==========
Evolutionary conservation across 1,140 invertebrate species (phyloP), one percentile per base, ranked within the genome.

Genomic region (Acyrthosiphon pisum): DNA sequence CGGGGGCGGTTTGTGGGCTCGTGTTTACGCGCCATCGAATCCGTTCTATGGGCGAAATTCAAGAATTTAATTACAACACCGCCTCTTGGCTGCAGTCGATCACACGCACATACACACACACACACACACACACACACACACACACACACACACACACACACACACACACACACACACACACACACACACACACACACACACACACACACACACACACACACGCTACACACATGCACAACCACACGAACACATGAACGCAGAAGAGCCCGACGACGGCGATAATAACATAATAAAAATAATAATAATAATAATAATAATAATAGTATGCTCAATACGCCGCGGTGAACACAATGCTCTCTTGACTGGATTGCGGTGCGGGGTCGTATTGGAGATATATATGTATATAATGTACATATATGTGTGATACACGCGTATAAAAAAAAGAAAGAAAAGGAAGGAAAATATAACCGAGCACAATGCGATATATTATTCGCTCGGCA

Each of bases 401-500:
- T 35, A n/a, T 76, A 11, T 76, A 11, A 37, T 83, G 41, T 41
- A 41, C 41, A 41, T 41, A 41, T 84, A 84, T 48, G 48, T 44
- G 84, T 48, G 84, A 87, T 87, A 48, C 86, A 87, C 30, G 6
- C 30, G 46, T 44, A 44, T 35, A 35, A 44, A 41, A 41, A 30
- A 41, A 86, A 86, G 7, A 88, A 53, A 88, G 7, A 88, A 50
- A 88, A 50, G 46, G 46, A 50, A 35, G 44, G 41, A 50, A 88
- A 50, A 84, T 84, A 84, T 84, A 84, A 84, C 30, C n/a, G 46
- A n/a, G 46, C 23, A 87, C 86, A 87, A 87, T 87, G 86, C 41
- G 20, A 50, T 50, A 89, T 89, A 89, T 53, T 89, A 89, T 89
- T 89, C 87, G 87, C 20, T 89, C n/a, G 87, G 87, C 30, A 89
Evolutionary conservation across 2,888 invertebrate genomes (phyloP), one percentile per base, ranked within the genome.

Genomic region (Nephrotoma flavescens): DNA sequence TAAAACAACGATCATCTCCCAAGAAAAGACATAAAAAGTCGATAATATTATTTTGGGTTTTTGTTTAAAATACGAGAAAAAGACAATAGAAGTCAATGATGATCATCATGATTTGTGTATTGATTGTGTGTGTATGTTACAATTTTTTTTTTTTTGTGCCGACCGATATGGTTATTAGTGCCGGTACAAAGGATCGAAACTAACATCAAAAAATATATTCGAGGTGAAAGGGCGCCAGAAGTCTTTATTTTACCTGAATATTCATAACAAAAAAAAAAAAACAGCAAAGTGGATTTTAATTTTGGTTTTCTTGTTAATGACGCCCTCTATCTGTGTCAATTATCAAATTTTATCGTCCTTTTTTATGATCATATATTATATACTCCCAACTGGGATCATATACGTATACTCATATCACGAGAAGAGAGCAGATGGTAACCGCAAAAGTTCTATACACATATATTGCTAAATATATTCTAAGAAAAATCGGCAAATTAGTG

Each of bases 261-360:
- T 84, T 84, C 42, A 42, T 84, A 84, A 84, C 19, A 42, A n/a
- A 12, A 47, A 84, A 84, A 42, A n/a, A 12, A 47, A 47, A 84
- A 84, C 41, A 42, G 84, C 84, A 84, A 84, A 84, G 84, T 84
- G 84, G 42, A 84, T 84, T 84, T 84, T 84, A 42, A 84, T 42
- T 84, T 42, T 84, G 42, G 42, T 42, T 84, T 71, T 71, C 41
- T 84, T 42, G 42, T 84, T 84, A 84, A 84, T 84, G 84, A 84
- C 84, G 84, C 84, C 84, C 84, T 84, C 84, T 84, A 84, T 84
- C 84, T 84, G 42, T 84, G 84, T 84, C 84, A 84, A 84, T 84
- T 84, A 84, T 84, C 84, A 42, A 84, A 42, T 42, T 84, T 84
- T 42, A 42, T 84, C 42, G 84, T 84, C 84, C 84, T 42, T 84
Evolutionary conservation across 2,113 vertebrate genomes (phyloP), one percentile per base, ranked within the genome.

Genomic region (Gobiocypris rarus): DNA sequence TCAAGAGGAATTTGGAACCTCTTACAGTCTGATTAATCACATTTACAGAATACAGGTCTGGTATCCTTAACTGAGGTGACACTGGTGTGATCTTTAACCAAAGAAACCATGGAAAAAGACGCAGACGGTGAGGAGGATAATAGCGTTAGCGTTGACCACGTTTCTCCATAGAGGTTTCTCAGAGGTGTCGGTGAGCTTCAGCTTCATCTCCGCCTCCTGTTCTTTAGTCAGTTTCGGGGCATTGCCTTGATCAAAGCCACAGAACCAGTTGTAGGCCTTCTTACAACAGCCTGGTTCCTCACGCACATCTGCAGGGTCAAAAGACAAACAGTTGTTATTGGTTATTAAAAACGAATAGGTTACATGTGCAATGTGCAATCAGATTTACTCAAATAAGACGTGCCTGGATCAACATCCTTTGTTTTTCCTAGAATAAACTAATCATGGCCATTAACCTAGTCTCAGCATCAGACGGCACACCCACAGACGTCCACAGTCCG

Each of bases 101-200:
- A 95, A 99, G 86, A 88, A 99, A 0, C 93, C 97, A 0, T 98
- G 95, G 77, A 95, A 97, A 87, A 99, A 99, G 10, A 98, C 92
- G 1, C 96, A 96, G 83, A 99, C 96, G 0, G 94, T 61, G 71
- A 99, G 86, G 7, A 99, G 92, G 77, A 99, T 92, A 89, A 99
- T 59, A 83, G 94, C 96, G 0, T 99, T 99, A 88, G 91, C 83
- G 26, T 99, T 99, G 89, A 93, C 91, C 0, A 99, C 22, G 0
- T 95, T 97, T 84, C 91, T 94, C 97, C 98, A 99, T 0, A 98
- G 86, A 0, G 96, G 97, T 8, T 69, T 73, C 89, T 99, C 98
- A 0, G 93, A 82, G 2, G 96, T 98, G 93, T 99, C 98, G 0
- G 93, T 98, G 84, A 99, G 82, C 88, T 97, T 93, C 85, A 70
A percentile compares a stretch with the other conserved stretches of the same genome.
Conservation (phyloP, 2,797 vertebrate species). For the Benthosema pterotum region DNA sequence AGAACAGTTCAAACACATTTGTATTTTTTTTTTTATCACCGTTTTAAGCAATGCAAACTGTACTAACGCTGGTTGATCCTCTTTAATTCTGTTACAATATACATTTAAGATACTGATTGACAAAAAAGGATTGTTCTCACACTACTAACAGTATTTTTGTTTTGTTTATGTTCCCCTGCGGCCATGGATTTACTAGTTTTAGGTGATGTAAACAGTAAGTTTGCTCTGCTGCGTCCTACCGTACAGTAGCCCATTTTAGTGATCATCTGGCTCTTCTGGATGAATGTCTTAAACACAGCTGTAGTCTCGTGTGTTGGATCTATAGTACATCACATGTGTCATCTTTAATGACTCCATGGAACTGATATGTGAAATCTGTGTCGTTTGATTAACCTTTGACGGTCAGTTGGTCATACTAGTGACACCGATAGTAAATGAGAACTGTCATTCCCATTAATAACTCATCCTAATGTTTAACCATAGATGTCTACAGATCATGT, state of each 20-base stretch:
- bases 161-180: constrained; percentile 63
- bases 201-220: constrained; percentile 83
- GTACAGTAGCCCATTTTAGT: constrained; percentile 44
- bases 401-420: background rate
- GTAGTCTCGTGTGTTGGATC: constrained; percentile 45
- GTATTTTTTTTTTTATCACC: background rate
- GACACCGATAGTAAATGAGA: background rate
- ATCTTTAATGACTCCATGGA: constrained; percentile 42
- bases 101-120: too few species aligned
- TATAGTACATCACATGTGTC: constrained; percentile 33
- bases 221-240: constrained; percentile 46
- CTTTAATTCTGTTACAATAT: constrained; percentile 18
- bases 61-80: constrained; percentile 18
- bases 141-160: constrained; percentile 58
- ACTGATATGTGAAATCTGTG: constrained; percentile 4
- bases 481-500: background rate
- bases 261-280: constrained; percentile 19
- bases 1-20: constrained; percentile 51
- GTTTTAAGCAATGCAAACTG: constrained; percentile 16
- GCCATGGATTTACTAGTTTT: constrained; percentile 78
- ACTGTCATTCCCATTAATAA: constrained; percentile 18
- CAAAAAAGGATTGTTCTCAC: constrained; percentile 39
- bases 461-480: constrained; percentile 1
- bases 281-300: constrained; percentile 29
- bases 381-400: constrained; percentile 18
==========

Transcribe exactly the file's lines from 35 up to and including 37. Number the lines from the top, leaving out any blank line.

- G 26, T 99, T 99, G 89, A 93, C 91, C 0, A 99, C 22, G 0
- T 95, T 97, T 84, C 91, T 94, C 97, C 98, A 99, T 0, A 98
- G 86, A 0, G 96, G 97, T 8, T 69, T 73, C 89, T 99, C 98